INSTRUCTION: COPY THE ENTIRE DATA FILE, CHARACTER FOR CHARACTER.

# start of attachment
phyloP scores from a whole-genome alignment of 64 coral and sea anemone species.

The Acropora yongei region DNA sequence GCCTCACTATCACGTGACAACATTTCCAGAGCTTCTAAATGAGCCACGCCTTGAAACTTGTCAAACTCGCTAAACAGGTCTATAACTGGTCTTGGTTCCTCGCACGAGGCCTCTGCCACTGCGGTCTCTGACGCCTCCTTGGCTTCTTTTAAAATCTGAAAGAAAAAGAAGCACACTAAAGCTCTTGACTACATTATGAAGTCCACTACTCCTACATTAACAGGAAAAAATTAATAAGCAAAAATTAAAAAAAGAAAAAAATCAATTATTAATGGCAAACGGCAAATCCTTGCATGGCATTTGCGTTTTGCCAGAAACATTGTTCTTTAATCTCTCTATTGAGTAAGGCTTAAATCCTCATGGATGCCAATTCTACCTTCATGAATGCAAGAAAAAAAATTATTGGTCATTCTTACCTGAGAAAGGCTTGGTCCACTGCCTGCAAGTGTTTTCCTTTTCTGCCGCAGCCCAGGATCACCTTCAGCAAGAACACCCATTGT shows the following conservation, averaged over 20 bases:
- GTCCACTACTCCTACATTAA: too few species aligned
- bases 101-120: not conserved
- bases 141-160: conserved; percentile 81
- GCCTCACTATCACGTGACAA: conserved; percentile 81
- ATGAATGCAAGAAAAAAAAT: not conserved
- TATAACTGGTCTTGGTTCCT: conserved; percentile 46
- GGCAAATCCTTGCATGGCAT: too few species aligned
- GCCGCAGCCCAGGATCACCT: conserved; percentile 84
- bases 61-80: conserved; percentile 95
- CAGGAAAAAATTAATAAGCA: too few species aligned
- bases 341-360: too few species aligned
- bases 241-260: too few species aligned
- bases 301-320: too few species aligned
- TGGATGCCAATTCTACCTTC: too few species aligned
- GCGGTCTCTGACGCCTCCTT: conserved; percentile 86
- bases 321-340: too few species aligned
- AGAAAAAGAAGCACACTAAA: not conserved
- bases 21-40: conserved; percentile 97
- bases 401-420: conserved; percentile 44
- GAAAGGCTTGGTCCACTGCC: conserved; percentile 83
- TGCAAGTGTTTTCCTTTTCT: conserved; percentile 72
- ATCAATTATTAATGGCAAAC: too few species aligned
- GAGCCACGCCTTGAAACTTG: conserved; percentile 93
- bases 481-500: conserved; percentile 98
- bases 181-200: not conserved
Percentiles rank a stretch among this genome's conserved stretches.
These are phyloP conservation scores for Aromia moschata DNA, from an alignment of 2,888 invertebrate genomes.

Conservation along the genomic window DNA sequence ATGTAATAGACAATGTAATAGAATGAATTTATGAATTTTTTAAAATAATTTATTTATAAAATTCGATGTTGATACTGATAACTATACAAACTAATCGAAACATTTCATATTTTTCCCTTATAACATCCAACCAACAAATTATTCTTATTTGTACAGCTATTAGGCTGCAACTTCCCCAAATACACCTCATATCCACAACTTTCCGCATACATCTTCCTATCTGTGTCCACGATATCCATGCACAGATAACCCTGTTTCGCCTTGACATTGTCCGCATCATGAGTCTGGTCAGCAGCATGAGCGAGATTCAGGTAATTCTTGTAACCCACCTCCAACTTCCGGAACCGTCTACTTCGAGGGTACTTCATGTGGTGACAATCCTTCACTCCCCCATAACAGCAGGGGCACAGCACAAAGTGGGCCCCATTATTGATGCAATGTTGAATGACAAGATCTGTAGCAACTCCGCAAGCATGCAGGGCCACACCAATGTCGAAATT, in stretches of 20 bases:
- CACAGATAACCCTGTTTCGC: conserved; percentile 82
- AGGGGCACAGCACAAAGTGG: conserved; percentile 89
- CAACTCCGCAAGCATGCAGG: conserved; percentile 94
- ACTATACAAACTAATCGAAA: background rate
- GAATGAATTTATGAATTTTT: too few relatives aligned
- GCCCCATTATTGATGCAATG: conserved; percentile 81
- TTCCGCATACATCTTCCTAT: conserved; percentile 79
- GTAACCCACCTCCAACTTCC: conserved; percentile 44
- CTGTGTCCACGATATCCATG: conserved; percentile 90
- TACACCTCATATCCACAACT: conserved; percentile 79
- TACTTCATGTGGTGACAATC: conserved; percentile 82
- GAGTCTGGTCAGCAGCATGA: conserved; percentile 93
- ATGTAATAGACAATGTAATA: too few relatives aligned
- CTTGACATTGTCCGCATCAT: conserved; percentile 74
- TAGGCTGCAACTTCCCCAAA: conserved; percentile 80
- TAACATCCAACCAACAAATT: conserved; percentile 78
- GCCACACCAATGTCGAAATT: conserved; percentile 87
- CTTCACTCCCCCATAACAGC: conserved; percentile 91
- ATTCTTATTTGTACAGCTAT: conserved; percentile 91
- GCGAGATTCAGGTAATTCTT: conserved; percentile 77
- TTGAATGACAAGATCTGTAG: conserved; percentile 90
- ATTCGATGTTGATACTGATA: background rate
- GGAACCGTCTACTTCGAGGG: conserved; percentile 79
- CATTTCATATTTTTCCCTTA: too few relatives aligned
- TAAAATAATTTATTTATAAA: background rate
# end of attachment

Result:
phyloP scores from a whole-genome alignment of 64 coral and sea anemone species.

The Acropora yongei region DNA sequence GCCTCACTATCACGTGACAACATTTCCAGAGCTTCTAAATGAGCCACGCCTTGAAACTTGTCAAACTCGCTAAACAGGTCTATAACTGGTCTTGGTTCCTCGCACGAGGCCTCTGCCACTGCGGTCTCTGACGCCTCCTTGGCTTCTTTTAAAATCTGAAAGAAAAAGAAGCACACTAAAGCTCTTGACTACATTATGAAGTCCACTACTCCTACATTAACAGGAAAAAATTAATAAGCAAAAATTAAAAAAAGAAAAAAATCAATTATTAATGGCAAACGGCAAATCCTTGCATGGCATTTGCGTTTTGCCAGAAACATTGTTCTTTAATCTCTCTATTGAGTAAGGCTTAAATCCTCATGGATGCCAATTCTACCTTCATGAATGCAAGAAAAAAAATTATTGGTCATTCTTACCTGAGAAAGGCTTGGTCCACTGCCTGCAAGTGTTTTCCTTTTCTGCCGCAGCCCAGGATCACCTTCAGCAAGAACACCCATTGT shows the following conservation, averaged over 20 bases:
- GTCCACTACTCCTACATTAA: too few species aligned
- bases 101-120: not conserved
- bases 141-160: conserved; percentile 81
- GCCTCACTATCACGTGACAA: conserved; percentile 81
- ATGAATGCAAGAAAAAAAAT: not conserved
- TATAACTGGTCTTGGTTCCT: conserved; percentile 46
- GGCAAATCCTTGCATGGCAT: too few species aligned
- GCCGCAGCCCAGGATCACCT: conserved; percentile 84
- bases 61-80: conserved; percentile 95
- CAGGAAAAAATTAATAAGCA: too few species aligned
- bases 341-360: too few species aligned
- bases 241-260: too few species aligned
- bases 301-320: too few species aligned
- TGGATGCCAATTCTACCTTC: too few species aligned
- GCGGTCTCTGACGCCTCCTT: conserved; percentile 86
- bases 321-340: too few species aligned
- AGAAAAAGAAGCACACTAAA: not conserved
- bases 21-40: conserved; percentile 97
- bases 401-420: conserved; percentile 44
- GAAAGGCTTGGTCCACTGCC: conserved; percentile 83
- TGCAAGTGTTTTCCTTTTCT: conserved; percentile 72
- ATCAATTATTAATGGCAAAC: too few species aligned
- GAGCCACGCCTTGAAACTTG: conserved; percentile 93
- bases 481-500: conserved; percentile 98
- bases 181-200: not conserved
Percentiles rank a stretch among this genome's conserved stretches.
These are phyloP conservation scores for Aromia moschata DNA, from an alignment of 2,888 invertebrate genomes.

Conservation along the genomic window DNA sequence ATGTAATAGACAATGTAATAGAATGAATTTATGAATTTTTTAAAATAATTTATTTATAAAATTCGATGTTGATACTGATAACTATACAAACTAATCGAAACATTTCATATTTTTCCCTTATAACATCCAACCAACAAATTATTCTTATTTGTACAGCTATTAGGCTGCAACTTCCCCAAATACACCTCATATCCACAACTTTCCGCATACATCTTCCTATCTGTGTCCACGATATCCATGCACAGATAACCCTGTTTCGCCTTGACATTGTCCGCATCATGAGTCTGGTCAGCAGCATGAGCGAGATTCAGGTAATTCTTGTAACCCACCTCCAACTTCCGGAACCGTCTACTTCGAGGGTACTTCATGTGGTGACAATCCTTCACTCCCCCATAACAGCAGGGGCACAGCACAAAGTGGGCCCCATTATTGATGCAATGTTGAATGACAAGATCTGTAGCAACTCCGCAAGCATGCAGGGCCACACCAATGTCGAAATT, in stretches of 20 bases:
- CACAGATAACCCTGTTTCGC: conserved; percentile 82
- AGGGGCACAGCACAAAGTGG: conserved; percentile 89
- CAACTCCGCAAGCATGCAGG: conserved; percentile 94
- ACTATACAAACTAATCGAAA: background rate
- GAATGAATTTATGAATTTTT: too few relatives aligned
- GCCCCATTATTGATGCAATG: conserved; percentile 81
- TTCCGCATACATCTTCCTAT: conserved; percentile 79
- GTAACCCACCTCCAACTTCC: conserved; percentile 44
- CTGTGTCCACGATATCCATG: conserved; percentile 90
- TACACCTCATATCCACAACT: conserved; percentile 79
- TACTTCATGTGGTGACAATC: conserved; percentile 82
- GAGTCTGGTCAGCAGCATGA: conserved; percentile 93
- ATGTAATAGACAATGTAATA: too few relatives aligned
- CTTGACATTGTCCGCATCAT: conserved; percentile 74
- TAGGCTGCAACTTCCCCAAA: conserved; percentile 80
- TAACATCCAACCAACAAATT: conserved; percentile 78
- GCCACACCAATGTCGAAATT: conserved; percentile 87
- CTTCACTCCCCCATAACAGC: conserved; percentile 91
- ATTCTTATTTGTACAGCTAT: conserved; percentile 91
- GCGAGATTCAGGTAATTCTT: conserved; percentile 77
- TTGAATGACAAGATCTGTAG: conserved; percentile 90
- ATTCGATGTTGATACTGATA: background rate
- GGAACCGTCTACTTCGAGGG: conserved; percentile 79
- CATTTCATATTTTTCCCTTA: too few relatives aligned
- TAAAATAATTTATTTATAAA: background rate